Wednesday, April 12, 2006

Peruvian-American Free Trade Deal Signed

Alejandro Toledo, the outgoing President of Peru, today signed a deal with the United States to establish a bilateral free trade deal between the two nations. The terms of the deal mean that large quantities of food and industrial products will be duty-free. Ollanta Humala, the frontrunner in the current election, says that Toledo overstepped his authority and that Toledo should have postponed signing the deal until the new government was ushered in in July.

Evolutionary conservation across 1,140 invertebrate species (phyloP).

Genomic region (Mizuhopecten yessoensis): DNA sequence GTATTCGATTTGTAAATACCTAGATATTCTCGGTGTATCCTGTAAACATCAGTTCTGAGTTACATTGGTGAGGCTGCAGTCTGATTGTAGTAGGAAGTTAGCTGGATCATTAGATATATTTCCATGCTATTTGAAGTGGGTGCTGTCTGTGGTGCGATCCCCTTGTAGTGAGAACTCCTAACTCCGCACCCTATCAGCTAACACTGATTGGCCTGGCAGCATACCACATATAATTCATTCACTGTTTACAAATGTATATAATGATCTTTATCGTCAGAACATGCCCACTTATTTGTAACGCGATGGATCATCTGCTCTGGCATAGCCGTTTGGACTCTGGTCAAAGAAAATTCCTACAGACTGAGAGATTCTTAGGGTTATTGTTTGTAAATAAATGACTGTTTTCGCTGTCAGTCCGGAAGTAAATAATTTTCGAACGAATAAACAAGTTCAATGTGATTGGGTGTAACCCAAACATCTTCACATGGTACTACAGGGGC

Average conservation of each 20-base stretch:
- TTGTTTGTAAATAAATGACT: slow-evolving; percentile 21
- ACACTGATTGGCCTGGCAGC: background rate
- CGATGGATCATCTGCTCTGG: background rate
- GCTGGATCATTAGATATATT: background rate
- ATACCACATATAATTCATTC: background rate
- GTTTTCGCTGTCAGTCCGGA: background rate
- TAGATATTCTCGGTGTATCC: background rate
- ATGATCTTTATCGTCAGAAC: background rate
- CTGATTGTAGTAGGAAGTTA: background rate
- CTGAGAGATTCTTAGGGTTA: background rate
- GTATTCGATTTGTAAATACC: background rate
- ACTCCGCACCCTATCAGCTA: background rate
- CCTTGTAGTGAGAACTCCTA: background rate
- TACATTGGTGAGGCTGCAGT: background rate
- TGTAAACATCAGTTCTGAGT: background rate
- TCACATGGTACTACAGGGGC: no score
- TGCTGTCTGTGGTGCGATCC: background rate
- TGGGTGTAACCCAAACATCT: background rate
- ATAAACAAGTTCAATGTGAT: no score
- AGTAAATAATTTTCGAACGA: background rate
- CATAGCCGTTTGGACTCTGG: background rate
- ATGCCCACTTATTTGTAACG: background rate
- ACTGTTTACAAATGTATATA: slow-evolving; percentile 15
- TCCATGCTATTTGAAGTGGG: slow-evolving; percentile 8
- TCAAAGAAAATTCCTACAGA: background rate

Critics of the deal worry that the Peruvian-American treaty could have the same disastrous results as NAFTA had on Mexican workers. Due to the lack of tarriffs on food stuffs going into Peru, there is a risk that the market there could become so inflated with U.S. agricultural commodities that the prices of crops in Peru will be forced down. A deflation in crop prices will put the millions of Peruvians who rely on farming in jeopardy of loosing their single source of income. The treaty may also raise the price of medicines in Peru. Jeff Vogt of the Washington Office on Latin America says that the free trade deal "leaves workers to confront routine violations of their labor rights without recourse, and no incentive to the government to improve existing labor laws"